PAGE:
Going bigger, coming closer: Here’s why SCO’s Qingdao summit was worth following
In a robust show of unity, leaders of eight SCO member states, including Russia and China, arrived for a get-together to talk security and trade, and hail expansion of the bloc – in sharp contrast with the calamitous G7 meeting.
This year, leaders of the eight-member Shanghai Cooperation Organization (SCO) convened in the eastern Chinese city of Qingdao. Here are the most important takeaways from the summit that took place as the tight-lipped Group of Seven (G7) meeting in Quebec ended with a remarkable feud between US President Donald Trump and his six counterparts.
Big, bigger, biggest? SCO now largest regional body after India & Pakistan joined in
Qingdao summit was the first meeting in which regional rivals India and Pakistan were in attendance as full SCO members. Their official accession to the alliance was approved at the 2017 SCO meeting in Kazakhstan’s capital Astana.
Chinese President Xi Jinping gave the leaders of Pakistan and India a "special welcome” to their first SCO summit, while Russian leader Vladimir Putin said the new members made the alliance look as it should be. “Regarding the enlargement [of the body], we agreed that the current structure is optimal,” Putin said, as cited by TASS, adding, “we must see how the organization will work in an enlarged mode.”
“If we calculate… per capita, the seven countries are wealthier, but the size of the SCO economies [combined] is larger. And the population is of course much bigger – half of the planet,” Putin stated.
The SCO initially included China, Kazakhstan, Kyrgyzstan, Russia, Tajikistan, and Uzbekistan when in was formed in 2001. After India and Pakistan joined the SCO, it has become the largest regional body in the world in terms of geographical coverage and population, spanning across Eurasian continent and embracing over 3 billion people. “Thanks to joint effort by leaders of the member states, the biggest regional organization bearing global responsibility has appeared on the map,” said Rashid Alimov, the sitting SCO Secretary General, according to RIA Novosti.
Tough on terror: SCO tackles regional & global threats
Regional security issues popped up in the summit’s agenda as terrorism – sometimes fueled by Islamist ideology – is the most severe challenge facing the SCO. In Qingdao, SCO leaders said they were concerned about chemical and biological weapons being obtained or used by terrorists, promising to support every international effort to tackle the issue.
Islamist fighters returning to their home countries is another threat facing the member states, the Qingdao summit’s declaration said, as cited by Interfax. Returnees “are finding shelter in third countries to carry on [acts of terror] in SCO area,” it stated, calling for better intelligence sharing and easier extradition procedures for terrorist suspects among the organization’s members.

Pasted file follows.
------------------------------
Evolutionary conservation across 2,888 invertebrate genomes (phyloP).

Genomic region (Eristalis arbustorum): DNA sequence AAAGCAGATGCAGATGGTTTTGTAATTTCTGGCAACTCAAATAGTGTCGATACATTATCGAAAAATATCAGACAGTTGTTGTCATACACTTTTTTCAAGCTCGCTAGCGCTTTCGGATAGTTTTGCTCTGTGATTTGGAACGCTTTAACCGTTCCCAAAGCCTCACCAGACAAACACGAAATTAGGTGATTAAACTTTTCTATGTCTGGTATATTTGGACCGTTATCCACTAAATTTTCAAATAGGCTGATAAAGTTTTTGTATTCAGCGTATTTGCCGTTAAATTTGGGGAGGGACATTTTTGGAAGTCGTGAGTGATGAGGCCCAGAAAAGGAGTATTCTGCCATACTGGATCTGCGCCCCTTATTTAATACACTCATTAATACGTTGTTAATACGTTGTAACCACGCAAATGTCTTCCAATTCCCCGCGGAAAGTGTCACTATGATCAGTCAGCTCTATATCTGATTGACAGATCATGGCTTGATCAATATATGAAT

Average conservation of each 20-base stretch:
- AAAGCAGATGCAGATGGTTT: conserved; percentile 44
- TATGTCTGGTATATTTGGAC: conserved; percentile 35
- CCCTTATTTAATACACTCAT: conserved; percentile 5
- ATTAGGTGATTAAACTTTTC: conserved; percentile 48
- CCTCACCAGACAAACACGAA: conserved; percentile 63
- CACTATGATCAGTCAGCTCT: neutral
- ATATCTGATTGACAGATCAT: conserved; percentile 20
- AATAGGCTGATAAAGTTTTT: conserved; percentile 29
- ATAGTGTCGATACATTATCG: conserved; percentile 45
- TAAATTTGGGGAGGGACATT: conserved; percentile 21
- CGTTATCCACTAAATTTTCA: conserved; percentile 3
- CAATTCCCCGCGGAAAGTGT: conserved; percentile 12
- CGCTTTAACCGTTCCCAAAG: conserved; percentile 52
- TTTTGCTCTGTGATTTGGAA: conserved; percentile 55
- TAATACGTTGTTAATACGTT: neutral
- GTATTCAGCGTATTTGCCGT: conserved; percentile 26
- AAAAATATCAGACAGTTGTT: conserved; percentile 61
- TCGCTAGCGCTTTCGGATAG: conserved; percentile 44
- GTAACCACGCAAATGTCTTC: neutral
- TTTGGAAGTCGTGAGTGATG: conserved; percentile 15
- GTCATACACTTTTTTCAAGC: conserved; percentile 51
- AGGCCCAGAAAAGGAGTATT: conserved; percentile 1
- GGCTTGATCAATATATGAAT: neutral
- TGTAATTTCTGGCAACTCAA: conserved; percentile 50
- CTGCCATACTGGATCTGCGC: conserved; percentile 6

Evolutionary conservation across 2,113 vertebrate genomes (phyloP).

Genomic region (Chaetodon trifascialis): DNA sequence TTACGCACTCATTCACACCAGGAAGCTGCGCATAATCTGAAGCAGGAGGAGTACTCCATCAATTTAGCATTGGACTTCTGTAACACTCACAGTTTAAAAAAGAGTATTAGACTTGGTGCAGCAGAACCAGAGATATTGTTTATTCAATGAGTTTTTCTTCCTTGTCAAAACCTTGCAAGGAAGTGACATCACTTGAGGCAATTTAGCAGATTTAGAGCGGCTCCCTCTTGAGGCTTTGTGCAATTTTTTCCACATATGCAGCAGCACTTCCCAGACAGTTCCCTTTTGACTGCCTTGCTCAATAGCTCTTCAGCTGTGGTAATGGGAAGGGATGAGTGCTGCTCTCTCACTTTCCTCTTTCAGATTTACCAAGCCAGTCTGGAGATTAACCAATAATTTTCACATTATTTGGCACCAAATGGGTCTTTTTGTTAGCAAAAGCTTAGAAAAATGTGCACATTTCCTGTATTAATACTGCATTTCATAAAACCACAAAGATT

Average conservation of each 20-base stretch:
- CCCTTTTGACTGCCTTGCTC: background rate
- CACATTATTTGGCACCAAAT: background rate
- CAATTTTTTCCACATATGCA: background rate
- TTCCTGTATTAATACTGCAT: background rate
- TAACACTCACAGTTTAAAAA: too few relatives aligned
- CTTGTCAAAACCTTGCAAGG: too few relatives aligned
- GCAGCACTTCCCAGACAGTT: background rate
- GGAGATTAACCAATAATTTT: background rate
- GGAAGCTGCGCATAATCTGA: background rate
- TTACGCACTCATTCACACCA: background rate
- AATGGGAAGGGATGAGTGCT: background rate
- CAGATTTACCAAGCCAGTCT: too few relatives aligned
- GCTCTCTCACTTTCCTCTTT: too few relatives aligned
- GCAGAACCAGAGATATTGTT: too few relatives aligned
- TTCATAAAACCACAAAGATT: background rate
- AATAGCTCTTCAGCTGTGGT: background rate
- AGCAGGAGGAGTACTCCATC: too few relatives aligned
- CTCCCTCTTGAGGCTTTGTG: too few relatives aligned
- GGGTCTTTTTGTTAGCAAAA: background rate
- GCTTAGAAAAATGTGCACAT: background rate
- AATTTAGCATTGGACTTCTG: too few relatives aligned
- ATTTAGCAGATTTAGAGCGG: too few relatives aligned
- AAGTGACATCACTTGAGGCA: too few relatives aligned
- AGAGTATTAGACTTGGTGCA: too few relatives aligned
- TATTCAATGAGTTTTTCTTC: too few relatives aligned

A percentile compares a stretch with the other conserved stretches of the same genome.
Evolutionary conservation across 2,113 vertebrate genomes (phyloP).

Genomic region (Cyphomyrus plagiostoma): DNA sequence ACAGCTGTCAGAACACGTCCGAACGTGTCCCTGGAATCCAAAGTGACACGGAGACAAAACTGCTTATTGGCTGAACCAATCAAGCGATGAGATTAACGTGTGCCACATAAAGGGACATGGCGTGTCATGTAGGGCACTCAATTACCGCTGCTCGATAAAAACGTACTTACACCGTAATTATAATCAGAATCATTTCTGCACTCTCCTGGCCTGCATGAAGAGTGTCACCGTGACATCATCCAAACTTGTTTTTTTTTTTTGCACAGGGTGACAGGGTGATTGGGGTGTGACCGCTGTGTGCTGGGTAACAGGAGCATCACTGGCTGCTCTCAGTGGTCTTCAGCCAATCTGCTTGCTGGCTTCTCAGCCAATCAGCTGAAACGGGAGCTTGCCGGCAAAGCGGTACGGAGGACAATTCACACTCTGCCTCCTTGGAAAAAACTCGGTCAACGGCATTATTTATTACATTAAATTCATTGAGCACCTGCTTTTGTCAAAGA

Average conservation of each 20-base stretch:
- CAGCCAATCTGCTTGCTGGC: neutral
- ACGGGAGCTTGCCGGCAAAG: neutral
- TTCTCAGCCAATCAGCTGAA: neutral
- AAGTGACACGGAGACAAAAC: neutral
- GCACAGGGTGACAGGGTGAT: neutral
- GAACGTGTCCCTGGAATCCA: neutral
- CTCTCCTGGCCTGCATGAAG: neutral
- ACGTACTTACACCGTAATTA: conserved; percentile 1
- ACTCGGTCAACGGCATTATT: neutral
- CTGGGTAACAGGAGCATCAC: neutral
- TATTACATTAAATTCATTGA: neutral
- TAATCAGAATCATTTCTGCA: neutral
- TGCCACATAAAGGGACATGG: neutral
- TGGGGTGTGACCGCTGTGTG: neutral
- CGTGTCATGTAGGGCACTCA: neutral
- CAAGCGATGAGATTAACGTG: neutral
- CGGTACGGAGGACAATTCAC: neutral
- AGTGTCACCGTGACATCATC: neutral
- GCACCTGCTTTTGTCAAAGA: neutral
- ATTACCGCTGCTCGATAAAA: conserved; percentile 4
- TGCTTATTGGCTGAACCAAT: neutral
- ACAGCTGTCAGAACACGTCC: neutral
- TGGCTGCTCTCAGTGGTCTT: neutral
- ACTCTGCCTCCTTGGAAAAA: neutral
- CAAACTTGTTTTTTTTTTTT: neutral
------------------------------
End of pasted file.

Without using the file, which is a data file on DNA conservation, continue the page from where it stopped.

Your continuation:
Bringing peace to Syria & Afghanistan
Syria and Afghanistan are the hotspots burning in the immediate vicinity to SCO borders and the leaders’ talks were also focused on bringing lasting peace to the war-ravaged countries.
Political solution and national dialogue are key to put an end to war in Syria, the declaration said, noting the peace process must respect Damascus’ sovereignty and territorial integrity. SCO members have praised efforts by Russia, Turkey and Iran who brokered the so-called de-escalation zones where hostilities between government forces and rebels have been ceased.
In Afghanistan, peace should be ensured by the locals themselves and for the locals, SCO members said.
Trade & investment aren't going anywhere
The Qingdao summit wasn’t limited, of course, to terrorism and security challenges. SCO was founded to help its members improve trade ties and make way for mutual investments. Some SCO countries are feeling the impact of Trump’s protectionist ‘America First’ policy, accompanied by curbs on exports and imports. China, one of the leading SCO members, is locked in a standoff with the US over tariffs on goods, whereas Russia has been slapped with discriminatory sanctions imposed by Washington and its allies.
"We should reject selfish, short-sighted, narrow and closed-off policies. We must maintain the rules of the World Trade Organization, support the multilateral trade system and build an open global economy," Chinese President Xi Jinping said.
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